by Amanda Natividad, NatureBox Editor
When learning how to cook, there are a few quirky bits of knowledge you pick up along the way: Blanching certain vegetables like asparagus and green beans softens their bitter flavor. Room-temperature lemons are easier to juice than cold ones are.
But there’s a whole world of discovery that you might never stumble upon. Here are a couple I’ve learned over time:
Bell peppers are either ‘male’ or ‘female’. In culinary terms, there’s a “male” and “female” bell pepper. Next time you’re at the grocery shopping for these peppers, first flip them over, suggests Alternative Gardening Techniques. The bell peppers with four bumps are female; the ones with three bumps are male. Choose the latter because they’ll have substantially fewer seeds. (Pictured below, left and right, the innards of “male” and “female” bell peppers, from the cutting board of yours truly.)
Blanching basil preserves its green color. You know how that yummy homemade pesto sauce starts to lose its color overnight? You can preserve the rich, green color by first blanching the basil for 15-30 seconds, says Serious Eats. Raw basil loses its color as its enzymes interact with the air; the blanching deactivates those enzymes.
Sliced fruit and vegetables really do lose nutrients more quickly. This also applies to juiced produce. Nutrients are sensitive and will start to oxidize when separated from the fruit or vegetable. Specifically, nutrients are protected by their cell walls and plant skins, so cutting and juicing exposes them. So when you make fresh juice, make only what you need and drink it as soon as you can. As for the sliced fruits and veggies, their nutrients will keep for about two to three days.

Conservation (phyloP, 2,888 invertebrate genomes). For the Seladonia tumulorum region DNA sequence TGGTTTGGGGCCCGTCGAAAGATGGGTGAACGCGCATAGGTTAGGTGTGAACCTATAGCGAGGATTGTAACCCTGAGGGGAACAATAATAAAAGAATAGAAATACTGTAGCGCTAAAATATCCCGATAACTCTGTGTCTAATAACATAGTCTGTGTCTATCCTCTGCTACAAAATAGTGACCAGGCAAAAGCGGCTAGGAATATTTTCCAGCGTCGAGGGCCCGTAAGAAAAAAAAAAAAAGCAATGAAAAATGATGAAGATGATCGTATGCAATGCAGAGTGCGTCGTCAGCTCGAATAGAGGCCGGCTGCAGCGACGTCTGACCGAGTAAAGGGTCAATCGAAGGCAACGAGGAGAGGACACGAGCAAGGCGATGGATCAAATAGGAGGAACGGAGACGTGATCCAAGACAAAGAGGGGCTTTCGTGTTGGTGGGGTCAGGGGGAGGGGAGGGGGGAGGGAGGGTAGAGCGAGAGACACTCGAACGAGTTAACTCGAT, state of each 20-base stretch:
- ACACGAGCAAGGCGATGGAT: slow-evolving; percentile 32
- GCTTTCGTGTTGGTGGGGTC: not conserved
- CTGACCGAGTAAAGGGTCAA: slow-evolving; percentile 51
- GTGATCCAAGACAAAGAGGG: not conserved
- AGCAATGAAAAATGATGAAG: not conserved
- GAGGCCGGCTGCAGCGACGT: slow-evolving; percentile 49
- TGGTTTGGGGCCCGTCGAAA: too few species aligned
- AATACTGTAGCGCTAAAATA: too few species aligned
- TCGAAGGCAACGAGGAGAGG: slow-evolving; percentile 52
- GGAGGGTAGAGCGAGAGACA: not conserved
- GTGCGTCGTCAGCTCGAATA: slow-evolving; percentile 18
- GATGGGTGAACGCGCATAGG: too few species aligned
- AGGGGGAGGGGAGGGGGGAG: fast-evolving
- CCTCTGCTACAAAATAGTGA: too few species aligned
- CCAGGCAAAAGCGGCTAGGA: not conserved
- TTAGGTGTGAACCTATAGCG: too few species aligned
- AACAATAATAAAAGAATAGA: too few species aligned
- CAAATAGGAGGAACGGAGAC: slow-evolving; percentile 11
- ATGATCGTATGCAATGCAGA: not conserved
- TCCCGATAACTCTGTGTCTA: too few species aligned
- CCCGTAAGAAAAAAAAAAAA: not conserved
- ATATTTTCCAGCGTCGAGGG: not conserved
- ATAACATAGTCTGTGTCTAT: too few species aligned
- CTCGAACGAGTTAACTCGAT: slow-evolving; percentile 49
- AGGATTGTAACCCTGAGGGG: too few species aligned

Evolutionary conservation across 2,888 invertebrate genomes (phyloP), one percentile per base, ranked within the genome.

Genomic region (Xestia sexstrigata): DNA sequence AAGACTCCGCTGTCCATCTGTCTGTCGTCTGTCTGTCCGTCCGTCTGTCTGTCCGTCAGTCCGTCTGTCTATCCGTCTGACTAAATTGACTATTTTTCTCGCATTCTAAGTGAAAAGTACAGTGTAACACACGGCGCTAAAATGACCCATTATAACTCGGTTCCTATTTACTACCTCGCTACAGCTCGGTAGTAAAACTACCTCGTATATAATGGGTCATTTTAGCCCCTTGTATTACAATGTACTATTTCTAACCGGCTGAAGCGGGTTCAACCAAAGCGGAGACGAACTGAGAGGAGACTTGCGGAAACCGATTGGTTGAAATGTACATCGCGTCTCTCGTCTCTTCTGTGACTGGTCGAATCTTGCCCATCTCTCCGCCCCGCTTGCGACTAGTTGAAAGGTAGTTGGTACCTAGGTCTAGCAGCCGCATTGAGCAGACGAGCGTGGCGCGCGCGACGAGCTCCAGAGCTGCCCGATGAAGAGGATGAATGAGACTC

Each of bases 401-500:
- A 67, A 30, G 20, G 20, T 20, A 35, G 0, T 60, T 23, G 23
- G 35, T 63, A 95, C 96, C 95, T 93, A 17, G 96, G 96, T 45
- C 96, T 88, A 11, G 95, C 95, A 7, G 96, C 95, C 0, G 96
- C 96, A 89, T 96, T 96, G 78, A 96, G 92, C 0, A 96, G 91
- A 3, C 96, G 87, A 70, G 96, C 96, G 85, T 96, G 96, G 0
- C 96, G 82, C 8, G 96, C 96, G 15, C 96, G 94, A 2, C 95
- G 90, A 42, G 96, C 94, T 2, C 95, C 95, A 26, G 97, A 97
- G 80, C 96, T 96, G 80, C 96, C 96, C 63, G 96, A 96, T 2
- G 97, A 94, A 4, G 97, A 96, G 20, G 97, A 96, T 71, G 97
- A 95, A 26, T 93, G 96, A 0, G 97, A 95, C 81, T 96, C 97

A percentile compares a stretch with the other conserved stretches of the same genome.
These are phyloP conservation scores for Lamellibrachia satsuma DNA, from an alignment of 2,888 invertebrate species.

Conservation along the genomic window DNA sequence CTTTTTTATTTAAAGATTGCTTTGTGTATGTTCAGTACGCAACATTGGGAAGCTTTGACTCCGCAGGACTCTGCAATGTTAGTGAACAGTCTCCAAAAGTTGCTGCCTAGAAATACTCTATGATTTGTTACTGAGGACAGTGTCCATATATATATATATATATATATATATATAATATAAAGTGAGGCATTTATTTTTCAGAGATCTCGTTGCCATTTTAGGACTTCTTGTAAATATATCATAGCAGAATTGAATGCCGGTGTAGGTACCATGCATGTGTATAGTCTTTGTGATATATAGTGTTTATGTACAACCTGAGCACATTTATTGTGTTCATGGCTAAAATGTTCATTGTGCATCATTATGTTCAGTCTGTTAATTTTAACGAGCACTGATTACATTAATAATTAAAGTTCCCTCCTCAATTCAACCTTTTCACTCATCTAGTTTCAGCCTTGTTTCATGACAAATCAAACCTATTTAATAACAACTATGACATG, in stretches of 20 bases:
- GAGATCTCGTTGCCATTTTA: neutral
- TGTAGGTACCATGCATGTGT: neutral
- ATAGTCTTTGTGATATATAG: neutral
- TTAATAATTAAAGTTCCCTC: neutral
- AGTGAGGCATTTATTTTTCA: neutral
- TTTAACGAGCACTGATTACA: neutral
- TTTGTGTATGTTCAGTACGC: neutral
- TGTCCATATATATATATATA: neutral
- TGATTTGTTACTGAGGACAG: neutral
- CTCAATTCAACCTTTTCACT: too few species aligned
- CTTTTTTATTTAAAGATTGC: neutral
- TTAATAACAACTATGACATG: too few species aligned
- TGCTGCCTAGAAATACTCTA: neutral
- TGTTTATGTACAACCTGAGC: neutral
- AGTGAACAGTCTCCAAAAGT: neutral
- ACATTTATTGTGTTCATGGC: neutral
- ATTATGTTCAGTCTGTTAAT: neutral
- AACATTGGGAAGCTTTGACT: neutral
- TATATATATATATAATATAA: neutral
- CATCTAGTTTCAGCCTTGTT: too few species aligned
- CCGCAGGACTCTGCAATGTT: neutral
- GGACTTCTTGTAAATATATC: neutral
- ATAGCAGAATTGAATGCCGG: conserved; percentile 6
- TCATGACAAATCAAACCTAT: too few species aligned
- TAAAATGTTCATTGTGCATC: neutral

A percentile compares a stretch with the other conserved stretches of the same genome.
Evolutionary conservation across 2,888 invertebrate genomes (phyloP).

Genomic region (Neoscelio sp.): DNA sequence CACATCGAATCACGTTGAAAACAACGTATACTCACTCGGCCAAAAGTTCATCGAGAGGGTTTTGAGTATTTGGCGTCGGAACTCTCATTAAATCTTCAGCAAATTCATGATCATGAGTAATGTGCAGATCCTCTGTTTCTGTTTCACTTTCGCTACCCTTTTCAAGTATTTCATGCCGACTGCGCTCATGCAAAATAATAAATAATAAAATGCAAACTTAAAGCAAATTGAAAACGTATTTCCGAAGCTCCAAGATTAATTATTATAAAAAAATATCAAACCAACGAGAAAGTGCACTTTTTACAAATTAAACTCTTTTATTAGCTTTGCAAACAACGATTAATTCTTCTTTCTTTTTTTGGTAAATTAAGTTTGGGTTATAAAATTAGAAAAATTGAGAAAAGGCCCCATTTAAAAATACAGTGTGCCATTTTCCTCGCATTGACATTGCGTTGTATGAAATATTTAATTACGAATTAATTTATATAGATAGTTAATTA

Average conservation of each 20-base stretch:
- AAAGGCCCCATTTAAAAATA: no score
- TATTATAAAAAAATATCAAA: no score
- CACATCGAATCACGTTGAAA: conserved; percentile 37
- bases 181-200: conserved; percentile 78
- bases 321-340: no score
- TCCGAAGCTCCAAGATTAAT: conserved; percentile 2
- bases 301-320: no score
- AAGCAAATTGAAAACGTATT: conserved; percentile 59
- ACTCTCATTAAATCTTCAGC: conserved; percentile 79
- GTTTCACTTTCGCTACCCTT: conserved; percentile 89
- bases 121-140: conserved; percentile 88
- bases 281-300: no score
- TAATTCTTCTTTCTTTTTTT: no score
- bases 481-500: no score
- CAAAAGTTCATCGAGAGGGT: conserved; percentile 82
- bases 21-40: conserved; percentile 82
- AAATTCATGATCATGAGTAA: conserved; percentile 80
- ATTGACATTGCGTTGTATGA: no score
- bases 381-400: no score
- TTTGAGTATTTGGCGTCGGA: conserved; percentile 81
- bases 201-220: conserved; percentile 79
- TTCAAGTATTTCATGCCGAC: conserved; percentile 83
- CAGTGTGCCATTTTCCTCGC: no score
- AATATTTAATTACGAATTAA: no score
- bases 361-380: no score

Kiwi tenderizes meat. Kiwi contains an enzyme known as actinidin which dissolves protein. The best part is that a little goes a long way — a scant half-kiwi will work for four to five pounds of meat, says TheKitchn. Just blend it in a food processor or blender, or even mash it with your hands and rub onto meat one hour before cooking.
You can help prevent potatoes from sprouting. When storing a bag of potatoes, add an apple to the mix. The apple helps extract moisture from the air, preventing sprouting. A sliced apple placed in a bag of potatoes will technically be more effective than a whole apple, but because it will spoil faster you’ll have to change it more often.
Plus, did you know you can grow your own green onions at home? Find out how!
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